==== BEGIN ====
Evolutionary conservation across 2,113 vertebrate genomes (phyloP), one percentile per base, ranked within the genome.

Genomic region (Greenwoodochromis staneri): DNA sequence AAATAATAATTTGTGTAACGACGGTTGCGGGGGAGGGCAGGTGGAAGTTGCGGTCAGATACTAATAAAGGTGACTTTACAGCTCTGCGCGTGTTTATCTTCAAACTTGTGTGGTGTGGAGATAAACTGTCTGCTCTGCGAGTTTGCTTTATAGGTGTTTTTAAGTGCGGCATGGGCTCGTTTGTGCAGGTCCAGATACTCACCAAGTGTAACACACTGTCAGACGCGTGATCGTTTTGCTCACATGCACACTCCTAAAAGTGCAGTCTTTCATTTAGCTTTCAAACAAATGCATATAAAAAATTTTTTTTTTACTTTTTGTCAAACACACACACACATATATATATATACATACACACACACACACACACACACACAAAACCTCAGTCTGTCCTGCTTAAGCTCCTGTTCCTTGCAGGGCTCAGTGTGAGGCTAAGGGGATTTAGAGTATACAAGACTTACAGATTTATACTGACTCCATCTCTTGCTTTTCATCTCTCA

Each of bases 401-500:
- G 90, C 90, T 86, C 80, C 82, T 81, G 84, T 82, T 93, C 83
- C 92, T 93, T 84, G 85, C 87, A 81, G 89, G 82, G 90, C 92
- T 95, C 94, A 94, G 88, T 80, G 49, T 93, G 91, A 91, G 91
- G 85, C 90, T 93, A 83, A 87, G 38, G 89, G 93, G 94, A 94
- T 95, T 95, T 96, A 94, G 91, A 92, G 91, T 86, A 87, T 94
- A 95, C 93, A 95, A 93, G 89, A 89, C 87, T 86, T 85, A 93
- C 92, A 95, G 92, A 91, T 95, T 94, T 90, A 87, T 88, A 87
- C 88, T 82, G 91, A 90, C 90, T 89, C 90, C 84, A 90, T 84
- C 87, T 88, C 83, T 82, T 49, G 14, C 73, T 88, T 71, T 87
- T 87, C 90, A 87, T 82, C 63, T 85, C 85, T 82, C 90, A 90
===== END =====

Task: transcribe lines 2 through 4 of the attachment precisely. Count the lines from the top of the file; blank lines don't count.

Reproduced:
Genomic region (Greenwoodochromis staneri): DNA sequence AAATAATAATTTGTGTAACGACGGTTGCGGGGGAGGGCAGGTGGAAGTTGCGGTCAGATACTAATAAAGGTGACTTTACAGCTCTGCGCGTGTTTATCTTCAAACTTGTGTGGTGTGGAGATAAACTGTCTGCTCTGCGAGTTTGCTTTATAGGTGTTTTTAAGTGCGGCATGGGCTCGTTTGTGCAGGTCCAGATACTCACCAAGTGTAACACACTGTCAGACGCGTGATCGTTTTGCTCACATGCACACTCCTAAAAGTGCAGTCTTTCATTTAGCTTTCAAACAAATGCATATAAAAAATTTTTTTTTTACTTTTTGTCAAACACACACACACATATATATATATACATACACACACACACACACACACACACAAAACCTCAGTCTGTCCTGCTTAAGCTCCTGTTCCTTGCAGGGCTCAGTGTGAGGCTAAGGGGATTTAGAGTATACAAGACTTACAGATTTATACTGACTCCATCTCTTGCTTTTCATCTCTCA

Each of bases 401-500:
- G 90, C 90, T 86, C 80, C 82, T 81, G 84, T 82, T 93, C 83